Abstract and Introduction
Approximately 10% of patients responding to antiretroviral therapy developed immune reconstitution inflammatory syndrome, which was, in turn, associated with increased mortality risk.
Most data on immune reconstitution inflammatory syndrome (IRIS) have come from developing countries, where tuberculosis (TB) is often the leading cause. How is IRIS different in the U.S., where rates of TB are substantially lower?
Investigators from the U.S.-based HIV Outpatient Study reviewed data on 2610 patients who, between 1996 and 2007, started a new combination antiretroviral regimen that induced either a viral-load decline ≥0.5 log copies/mL or a CD4 cell–count gain ≥50%. IRIS was defined as the occurrence of a new HIV-related type B or C condition or any of several mucocutaneous disorders or autoimmune diseases.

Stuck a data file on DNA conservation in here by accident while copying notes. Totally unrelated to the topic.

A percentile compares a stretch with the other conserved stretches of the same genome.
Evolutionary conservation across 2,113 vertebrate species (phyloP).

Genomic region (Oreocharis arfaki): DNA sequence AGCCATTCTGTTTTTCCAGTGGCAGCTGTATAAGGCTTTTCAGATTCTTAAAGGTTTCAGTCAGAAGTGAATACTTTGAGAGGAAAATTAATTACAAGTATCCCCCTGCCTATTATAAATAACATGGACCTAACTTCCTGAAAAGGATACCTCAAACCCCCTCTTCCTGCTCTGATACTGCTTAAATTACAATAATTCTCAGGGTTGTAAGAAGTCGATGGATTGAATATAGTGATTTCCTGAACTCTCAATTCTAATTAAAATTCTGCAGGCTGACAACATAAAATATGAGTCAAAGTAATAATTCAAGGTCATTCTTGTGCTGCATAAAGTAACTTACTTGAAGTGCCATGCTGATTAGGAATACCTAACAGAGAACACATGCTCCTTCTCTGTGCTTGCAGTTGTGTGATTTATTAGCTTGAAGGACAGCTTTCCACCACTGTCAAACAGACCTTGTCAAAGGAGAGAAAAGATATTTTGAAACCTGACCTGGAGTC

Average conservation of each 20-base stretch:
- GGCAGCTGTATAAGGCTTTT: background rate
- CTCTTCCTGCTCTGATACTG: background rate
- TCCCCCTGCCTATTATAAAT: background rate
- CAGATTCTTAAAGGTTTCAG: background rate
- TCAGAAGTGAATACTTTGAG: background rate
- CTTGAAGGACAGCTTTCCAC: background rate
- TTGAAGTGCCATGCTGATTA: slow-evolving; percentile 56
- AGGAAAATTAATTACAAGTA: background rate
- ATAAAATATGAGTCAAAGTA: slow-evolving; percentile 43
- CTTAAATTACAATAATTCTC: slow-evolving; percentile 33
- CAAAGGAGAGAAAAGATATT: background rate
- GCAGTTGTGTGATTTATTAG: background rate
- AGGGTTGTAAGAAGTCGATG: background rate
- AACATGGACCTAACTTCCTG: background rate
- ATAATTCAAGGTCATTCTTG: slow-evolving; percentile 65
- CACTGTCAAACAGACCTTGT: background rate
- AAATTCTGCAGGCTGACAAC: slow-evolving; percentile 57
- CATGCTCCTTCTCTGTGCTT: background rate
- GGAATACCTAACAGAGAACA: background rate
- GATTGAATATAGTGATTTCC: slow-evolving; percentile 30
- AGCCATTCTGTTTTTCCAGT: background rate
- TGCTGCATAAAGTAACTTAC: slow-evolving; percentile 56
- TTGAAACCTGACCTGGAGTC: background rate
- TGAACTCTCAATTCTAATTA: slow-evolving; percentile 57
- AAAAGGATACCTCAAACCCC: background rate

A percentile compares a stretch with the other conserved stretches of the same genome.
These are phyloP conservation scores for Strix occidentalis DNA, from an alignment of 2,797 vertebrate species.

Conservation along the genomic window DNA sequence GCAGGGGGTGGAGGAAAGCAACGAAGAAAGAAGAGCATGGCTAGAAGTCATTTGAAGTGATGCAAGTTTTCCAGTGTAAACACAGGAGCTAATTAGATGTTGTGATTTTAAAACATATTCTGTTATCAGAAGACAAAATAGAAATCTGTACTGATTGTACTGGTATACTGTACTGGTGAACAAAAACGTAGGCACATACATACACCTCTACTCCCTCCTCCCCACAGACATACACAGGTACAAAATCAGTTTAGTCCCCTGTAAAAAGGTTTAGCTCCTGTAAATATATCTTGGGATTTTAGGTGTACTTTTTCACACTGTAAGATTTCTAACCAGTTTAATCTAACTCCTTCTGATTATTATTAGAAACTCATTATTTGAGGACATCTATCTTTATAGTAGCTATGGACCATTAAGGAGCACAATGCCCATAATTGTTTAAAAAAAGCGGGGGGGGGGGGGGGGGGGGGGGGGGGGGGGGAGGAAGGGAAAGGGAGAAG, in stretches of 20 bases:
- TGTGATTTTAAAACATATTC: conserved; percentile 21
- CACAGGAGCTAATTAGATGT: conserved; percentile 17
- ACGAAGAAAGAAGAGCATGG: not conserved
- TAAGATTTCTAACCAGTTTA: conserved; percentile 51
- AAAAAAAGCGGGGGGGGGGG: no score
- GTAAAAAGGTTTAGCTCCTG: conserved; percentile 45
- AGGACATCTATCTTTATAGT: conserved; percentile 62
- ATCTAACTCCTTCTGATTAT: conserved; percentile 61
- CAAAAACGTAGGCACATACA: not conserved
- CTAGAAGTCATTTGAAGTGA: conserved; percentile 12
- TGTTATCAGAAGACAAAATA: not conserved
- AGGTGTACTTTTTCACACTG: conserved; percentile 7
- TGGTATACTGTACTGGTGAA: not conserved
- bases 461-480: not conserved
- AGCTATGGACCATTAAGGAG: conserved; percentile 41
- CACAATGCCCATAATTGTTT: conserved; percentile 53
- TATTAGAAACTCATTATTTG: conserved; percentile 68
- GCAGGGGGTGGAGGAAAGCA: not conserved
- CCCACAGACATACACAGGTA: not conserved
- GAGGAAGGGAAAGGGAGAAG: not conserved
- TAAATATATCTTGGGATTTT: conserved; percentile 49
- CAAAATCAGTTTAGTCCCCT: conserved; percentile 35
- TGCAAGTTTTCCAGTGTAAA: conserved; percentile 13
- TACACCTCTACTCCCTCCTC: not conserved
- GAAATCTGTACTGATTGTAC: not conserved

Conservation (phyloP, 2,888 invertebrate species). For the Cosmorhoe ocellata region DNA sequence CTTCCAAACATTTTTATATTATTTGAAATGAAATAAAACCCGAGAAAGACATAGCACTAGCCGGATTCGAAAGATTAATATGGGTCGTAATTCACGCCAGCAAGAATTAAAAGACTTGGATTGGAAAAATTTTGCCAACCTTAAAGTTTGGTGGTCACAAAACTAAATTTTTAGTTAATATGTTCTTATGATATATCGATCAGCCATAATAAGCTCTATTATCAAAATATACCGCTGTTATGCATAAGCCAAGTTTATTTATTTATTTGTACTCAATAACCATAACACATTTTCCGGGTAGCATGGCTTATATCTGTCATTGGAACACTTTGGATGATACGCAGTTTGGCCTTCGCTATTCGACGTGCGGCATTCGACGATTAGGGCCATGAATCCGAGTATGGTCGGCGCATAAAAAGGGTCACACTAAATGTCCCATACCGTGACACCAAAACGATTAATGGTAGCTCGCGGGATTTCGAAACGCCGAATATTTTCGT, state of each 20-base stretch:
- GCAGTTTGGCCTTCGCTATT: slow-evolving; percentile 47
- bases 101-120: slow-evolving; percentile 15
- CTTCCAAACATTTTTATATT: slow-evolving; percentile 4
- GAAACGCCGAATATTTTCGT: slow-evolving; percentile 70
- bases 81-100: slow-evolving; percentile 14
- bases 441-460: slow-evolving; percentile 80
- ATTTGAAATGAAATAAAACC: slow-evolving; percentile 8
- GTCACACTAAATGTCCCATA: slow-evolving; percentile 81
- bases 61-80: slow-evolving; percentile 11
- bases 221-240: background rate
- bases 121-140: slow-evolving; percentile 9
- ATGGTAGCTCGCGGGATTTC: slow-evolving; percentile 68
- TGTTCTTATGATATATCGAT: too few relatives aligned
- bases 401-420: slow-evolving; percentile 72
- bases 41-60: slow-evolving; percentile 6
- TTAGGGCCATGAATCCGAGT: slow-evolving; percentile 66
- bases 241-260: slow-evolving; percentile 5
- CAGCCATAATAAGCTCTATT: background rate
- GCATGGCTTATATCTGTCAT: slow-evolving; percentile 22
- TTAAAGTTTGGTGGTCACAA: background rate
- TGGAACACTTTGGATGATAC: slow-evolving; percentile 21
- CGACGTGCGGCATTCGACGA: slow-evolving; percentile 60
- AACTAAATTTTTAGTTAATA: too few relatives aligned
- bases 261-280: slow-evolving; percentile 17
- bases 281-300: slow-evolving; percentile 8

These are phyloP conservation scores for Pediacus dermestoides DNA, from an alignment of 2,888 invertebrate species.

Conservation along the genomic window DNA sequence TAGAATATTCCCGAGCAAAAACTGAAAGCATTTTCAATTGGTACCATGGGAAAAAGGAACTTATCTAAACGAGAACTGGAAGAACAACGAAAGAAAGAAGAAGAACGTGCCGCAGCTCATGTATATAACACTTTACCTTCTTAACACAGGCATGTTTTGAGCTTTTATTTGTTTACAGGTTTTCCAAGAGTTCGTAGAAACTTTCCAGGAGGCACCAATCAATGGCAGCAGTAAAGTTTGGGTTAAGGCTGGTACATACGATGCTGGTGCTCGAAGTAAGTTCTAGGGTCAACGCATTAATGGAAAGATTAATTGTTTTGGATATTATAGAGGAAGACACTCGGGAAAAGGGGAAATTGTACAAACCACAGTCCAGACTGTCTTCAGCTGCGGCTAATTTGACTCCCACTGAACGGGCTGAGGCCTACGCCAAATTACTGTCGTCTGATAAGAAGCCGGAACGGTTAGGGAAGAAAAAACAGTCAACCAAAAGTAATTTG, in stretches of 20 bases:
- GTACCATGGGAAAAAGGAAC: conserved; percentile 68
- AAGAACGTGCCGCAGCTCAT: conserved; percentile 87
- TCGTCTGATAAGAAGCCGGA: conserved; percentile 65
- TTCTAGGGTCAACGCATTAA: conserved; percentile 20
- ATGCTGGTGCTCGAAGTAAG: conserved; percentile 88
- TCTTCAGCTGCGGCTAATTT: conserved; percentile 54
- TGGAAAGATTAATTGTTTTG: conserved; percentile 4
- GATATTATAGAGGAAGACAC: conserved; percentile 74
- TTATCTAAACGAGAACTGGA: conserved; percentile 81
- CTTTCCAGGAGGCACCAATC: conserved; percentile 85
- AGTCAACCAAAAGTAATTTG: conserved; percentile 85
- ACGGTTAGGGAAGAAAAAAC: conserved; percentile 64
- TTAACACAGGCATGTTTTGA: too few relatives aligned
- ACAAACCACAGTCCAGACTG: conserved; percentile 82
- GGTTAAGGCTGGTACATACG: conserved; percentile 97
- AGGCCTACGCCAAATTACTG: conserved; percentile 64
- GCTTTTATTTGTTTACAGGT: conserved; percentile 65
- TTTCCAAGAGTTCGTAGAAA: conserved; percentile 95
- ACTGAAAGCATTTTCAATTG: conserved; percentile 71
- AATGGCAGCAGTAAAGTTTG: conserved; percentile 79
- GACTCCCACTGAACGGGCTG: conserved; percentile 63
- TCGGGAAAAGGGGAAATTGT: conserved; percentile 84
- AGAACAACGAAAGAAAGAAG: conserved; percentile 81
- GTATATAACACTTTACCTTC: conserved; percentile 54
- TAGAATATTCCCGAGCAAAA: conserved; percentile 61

Overall, 276 patients (10.6%) developed IRIS, with the most common diagnosis being mucosal candidiasis. Mycobacterial infections were the most common type C cause of IRIS, occurring in 15 cases (4.1%), but only one of these infections was TB. Severe immunosuppression (CD4 count <50 cells/mm3) and viral load >100,000 copies/mL were each independently associated with an increased risk for IRIS. Patients who developed IRIS with a type B or C condition were more than twice as likely to die during follow-up as patients who did not develop IRIS.
AIDS Clinical Care © 2012 Massachusetts Medical Society